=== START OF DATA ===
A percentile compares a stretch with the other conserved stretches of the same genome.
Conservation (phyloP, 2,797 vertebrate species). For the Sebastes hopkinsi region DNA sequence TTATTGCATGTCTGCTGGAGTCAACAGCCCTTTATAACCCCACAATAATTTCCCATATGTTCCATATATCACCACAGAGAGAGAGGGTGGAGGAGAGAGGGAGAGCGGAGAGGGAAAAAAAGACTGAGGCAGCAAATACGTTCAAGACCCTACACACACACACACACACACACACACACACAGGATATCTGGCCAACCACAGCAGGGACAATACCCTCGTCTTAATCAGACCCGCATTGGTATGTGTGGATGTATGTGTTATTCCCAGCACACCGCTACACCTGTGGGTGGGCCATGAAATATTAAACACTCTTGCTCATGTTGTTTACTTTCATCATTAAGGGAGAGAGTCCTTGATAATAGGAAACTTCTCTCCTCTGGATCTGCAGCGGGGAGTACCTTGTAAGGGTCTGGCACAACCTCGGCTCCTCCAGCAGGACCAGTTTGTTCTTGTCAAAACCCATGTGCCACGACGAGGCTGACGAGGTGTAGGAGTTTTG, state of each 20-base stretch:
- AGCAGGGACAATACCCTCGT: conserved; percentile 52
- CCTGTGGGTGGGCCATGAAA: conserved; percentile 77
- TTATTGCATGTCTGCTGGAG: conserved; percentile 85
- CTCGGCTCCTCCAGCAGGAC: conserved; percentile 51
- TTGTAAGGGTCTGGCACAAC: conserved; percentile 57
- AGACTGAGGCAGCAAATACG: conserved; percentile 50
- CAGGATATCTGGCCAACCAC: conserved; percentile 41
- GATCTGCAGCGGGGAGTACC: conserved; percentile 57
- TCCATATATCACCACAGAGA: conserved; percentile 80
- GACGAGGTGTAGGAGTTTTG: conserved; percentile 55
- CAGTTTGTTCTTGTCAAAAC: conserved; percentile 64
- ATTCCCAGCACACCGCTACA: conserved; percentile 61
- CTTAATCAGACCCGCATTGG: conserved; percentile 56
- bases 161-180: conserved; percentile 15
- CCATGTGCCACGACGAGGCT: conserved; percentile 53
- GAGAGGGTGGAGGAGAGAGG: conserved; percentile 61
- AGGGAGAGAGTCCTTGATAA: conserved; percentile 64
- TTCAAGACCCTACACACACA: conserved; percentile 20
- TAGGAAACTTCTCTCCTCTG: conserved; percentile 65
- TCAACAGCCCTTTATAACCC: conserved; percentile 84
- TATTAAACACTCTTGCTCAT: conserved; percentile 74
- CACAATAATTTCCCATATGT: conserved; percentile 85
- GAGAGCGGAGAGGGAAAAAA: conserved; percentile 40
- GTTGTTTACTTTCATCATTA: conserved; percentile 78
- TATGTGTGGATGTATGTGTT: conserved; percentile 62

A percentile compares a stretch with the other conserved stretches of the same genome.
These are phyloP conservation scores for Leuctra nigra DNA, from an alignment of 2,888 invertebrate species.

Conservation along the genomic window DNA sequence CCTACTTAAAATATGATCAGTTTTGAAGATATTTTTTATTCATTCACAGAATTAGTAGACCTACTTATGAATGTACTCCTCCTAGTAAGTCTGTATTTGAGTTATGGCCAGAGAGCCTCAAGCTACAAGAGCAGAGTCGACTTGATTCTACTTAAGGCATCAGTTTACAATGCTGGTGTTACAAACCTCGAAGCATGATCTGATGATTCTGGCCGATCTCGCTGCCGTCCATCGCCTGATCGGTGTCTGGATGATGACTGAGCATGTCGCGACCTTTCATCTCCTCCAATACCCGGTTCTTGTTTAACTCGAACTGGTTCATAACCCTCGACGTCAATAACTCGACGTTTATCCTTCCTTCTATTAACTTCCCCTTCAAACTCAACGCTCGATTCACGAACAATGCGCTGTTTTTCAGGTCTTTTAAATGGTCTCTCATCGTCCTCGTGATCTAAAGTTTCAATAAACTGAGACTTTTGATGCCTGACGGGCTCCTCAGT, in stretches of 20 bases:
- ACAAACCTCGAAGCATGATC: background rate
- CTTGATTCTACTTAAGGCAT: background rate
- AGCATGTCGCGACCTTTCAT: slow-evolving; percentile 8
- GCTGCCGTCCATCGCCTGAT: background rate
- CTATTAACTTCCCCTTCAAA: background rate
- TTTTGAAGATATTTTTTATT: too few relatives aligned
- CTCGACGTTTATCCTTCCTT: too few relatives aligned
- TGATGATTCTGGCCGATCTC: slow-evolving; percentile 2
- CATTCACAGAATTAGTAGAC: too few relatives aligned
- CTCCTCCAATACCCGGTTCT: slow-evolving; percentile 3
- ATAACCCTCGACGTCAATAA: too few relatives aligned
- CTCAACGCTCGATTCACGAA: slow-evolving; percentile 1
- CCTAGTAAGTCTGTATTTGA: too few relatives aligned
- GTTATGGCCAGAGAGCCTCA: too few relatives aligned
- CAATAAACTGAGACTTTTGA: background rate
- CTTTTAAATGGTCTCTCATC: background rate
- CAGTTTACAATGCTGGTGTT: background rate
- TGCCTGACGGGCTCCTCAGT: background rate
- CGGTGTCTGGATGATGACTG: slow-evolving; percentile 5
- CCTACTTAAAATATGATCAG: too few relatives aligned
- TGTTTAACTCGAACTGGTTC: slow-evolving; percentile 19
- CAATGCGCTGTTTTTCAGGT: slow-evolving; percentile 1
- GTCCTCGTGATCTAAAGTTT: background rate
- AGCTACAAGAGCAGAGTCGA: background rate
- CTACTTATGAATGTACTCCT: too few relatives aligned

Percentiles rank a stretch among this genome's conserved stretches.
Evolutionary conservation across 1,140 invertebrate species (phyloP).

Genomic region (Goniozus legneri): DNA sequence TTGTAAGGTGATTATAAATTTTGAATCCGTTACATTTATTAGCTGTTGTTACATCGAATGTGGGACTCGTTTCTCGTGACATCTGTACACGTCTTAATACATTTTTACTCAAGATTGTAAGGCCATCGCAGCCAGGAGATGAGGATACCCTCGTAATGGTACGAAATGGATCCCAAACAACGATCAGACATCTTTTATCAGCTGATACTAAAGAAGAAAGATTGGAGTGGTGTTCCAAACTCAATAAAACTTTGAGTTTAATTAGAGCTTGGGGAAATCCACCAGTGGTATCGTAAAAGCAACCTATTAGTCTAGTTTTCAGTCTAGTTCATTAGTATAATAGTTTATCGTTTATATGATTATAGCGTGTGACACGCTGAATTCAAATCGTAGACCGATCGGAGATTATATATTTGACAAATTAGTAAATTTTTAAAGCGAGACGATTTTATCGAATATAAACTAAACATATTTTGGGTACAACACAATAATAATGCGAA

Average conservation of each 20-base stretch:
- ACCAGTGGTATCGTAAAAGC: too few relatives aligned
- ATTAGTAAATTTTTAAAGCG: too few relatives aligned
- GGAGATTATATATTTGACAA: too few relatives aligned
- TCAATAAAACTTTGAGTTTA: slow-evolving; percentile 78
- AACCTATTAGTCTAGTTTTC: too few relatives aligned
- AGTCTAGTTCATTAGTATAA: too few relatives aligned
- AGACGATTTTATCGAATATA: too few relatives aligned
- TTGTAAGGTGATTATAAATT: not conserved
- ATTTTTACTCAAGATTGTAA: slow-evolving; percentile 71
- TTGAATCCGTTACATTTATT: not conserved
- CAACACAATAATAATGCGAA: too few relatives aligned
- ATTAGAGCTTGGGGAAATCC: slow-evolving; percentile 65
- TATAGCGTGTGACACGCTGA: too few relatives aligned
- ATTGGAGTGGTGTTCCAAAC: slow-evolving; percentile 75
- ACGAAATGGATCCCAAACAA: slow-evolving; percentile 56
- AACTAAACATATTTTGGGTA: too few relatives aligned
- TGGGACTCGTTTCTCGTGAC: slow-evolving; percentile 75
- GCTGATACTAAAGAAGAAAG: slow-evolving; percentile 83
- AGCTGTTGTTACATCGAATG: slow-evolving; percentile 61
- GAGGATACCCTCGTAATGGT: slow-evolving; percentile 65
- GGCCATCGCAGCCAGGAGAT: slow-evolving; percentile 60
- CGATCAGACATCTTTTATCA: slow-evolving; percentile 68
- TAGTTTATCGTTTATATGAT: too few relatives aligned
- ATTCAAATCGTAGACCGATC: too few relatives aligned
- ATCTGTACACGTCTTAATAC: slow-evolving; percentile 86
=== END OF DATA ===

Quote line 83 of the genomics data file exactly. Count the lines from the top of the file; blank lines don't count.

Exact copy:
- ATTCAAATCGTAGACCGATC: too few relatives aligned